How did the art collection of ifa (Institut für Auslandsbeziehungen) come to be? Which works were acquired when and by whom, and what can these decisions tell us about the socio-political conditions, trends, and protagonists of the time? How can we partake in and reconfigure collections like these from today’s perspective? For this exhibition, six international artists who are based in Berlin have been invited to engage in an open process approaching ifa’s unusual collection, which boasts a total of over 23,000 works, in all its nuances and layers.
The historic structures of the ifa art collection, its exhibition histories, and specifically the partial preservation of the collection that once belonged to the GDR Zentrum für Kunstausstellungen (ZfK) all become opportunities for personal research by the six artists. They interrogate the collection based on their own “Spheres of Interest,” searching for overlaps, parallels, and omissions. The exhibition title references the eponymous artwork by Ruth Wolf-Rehfeldt, a pioneer of the GDR’s Mail Art movement, who—unlike her husband Robert Rehfeldt—was not represented in the collection until now.
Some selected works remained packed in their ifa transportation crates until recently, while others are returning home from long exhibition tours with countless stops, and still others have only just been restored. Such are the varied paths these works have travelled to come together now at the ifa-Galerie Berlin.
Isaac Chong Wai has developed a performance referencing the woodcut The Mothers (1922–23) by Käthe Kollwitz, which revolves around the representation of a collective body marked by experiences of war. Lizza May David’s research is dedicated to representations of German migrant societies after the Second World War. Working from Joseph Kosuth’s lexical pieces, Ofri Lapid has created a “Language Tour” tracing their exhibition locations. Adrien Missika will present MOTUS, a local pop-up touring exhibition, for which he developed a cargo bicycle that activates selected Fluxus works in public space. Wilhelm Klotzek’s intervention includes pieces from the ZfK collection that have never before been exhibited, among them works by Wieland Förster and Carlfriedrich Claus, responding to these with an acoustic assemblage. Gitte Villesen casts a feminist gaze upon the collection’s omissions, choosing works accordingly. Her text and image tableaus address the directions of the collective process undertaken by the artists and curators.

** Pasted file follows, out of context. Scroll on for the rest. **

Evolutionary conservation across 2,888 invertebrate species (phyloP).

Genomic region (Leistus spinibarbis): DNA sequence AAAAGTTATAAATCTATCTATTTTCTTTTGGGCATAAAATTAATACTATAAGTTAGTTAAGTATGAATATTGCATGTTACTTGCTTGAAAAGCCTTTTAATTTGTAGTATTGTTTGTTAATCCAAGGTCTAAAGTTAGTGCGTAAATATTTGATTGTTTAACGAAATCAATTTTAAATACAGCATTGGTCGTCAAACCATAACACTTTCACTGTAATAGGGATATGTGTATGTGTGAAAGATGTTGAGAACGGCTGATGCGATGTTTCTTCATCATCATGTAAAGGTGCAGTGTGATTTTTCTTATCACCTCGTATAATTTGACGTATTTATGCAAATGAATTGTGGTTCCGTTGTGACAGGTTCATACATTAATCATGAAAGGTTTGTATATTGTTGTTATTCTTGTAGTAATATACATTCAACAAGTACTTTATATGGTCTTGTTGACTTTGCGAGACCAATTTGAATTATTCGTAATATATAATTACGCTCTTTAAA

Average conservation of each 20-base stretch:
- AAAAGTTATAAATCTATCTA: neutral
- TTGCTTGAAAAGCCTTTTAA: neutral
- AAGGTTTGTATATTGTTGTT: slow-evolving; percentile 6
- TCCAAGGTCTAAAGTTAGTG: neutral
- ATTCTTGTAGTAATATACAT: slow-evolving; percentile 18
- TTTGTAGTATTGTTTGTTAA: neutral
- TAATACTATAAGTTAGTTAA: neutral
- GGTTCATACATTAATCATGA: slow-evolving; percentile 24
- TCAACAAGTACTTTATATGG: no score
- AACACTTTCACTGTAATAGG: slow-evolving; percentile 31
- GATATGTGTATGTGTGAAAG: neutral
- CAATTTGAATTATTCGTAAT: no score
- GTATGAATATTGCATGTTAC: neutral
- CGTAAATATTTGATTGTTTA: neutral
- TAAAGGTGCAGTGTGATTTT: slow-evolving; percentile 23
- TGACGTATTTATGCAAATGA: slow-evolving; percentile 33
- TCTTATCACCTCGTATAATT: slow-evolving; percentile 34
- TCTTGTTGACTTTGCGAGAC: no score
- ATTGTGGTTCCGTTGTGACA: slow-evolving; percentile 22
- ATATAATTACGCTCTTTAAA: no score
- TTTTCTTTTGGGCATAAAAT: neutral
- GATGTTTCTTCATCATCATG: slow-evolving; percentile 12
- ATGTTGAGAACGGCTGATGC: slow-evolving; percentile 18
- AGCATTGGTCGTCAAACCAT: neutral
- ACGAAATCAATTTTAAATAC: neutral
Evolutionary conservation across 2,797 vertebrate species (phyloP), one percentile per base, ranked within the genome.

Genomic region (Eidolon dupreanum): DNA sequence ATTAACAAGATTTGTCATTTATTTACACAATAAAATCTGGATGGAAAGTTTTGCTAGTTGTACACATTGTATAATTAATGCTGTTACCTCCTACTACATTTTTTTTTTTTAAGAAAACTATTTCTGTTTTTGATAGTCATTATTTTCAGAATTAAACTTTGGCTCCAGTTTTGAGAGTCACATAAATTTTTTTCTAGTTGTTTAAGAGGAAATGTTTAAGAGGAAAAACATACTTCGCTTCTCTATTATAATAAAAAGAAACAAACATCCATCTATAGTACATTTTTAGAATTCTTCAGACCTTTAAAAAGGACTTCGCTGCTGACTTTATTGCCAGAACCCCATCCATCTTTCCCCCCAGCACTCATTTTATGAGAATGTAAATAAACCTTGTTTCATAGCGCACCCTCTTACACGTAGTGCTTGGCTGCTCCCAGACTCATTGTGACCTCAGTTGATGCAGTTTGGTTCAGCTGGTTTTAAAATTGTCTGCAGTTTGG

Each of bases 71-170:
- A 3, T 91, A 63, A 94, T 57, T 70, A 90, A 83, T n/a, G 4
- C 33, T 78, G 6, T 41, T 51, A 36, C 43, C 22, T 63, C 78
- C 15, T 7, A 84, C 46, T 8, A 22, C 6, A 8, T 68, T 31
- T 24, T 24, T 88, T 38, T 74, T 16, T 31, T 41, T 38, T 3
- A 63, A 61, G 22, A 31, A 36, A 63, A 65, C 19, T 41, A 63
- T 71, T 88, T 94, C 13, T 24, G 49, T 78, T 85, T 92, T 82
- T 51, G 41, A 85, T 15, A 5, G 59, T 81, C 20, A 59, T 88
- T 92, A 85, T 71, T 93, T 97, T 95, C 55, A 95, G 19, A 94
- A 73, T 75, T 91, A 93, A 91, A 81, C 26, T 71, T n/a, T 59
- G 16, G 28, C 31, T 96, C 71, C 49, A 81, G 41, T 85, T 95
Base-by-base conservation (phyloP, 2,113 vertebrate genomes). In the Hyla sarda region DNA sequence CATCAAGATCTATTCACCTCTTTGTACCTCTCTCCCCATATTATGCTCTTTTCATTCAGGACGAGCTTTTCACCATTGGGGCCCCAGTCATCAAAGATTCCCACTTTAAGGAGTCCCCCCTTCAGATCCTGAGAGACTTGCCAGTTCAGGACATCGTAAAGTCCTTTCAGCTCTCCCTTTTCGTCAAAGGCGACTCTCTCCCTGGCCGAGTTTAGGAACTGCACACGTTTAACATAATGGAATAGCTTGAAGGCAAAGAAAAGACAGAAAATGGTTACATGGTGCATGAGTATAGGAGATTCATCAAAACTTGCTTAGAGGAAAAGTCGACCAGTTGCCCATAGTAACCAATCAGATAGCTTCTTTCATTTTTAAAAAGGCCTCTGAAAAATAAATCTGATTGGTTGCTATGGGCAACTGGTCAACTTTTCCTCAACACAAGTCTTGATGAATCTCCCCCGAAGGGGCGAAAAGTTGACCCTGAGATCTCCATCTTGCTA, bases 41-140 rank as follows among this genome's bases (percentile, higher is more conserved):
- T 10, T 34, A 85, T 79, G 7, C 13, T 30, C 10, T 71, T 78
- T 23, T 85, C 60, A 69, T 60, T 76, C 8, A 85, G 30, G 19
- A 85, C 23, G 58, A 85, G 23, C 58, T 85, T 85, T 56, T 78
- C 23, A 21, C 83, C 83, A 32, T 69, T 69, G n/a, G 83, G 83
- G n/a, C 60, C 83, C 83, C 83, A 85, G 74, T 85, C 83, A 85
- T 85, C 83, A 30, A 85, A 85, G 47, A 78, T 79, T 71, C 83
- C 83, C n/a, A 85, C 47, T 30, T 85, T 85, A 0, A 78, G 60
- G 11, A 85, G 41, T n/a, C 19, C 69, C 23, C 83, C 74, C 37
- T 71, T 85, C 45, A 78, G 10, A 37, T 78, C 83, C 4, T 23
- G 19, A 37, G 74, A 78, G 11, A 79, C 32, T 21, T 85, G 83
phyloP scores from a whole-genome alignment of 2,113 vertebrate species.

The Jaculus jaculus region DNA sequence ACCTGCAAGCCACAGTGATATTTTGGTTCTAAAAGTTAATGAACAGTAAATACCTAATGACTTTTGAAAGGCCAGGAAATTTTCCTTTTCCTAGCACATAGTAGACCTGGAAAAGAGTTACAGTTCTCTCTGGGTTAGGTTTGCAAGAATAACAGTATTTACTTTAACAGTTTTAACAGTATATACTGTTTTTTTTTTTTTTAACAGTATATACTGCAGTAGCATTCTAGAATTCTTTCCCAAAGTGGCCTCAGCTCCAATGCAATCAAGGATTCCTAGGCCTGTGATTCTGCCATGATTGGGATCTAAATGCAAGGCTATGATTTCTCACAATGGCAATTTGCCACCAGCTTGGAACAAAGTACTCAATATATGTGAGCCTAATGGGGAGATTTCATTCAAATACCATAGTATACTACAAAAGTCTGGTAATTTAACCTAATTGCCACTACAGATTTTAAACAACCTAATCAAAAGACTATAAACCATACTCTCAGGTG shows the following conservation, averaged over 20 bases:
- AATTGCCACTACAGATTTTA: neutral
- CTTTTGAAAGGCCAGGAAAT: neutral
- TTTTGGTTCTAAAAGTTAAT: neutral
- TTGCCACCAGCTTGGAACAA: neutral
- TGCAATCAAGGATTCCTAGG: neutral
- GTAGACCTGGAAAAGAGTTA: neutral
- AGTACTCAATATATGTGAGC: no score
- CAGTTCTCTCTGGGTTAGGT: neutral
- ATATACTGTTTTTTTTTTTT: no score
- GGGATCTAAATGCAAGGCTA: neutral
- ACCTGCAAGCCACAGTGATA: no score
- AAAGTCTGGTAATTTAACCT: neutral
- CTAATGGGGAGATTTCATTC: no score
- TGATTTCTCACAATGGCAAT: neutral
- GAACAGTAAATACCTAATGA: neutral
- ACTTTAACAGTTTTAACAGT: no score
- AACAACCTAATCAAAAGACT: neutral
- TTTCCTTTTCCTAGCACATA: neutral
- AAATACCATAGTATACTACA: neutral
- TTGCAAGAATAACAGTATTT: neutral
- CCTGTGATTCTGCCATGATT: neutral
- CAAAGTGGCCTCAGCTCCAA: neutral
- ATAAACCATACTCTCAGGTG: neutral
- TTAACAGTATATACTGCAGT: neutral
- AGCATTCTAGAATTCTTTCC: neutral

This intensive cooperation brings together critical and humorous observations, comments, and inquiries to influence one another and coalesce into a polyphonic form, a tapestry of interwoven relationships that offers new perspectives on the ifa art collection. At the same time, the exhibition stands for forms of connectivity based on a trust in artistic and collective processes. They touch on urgent moments in our present and highlight collective memories as well as new moments of action.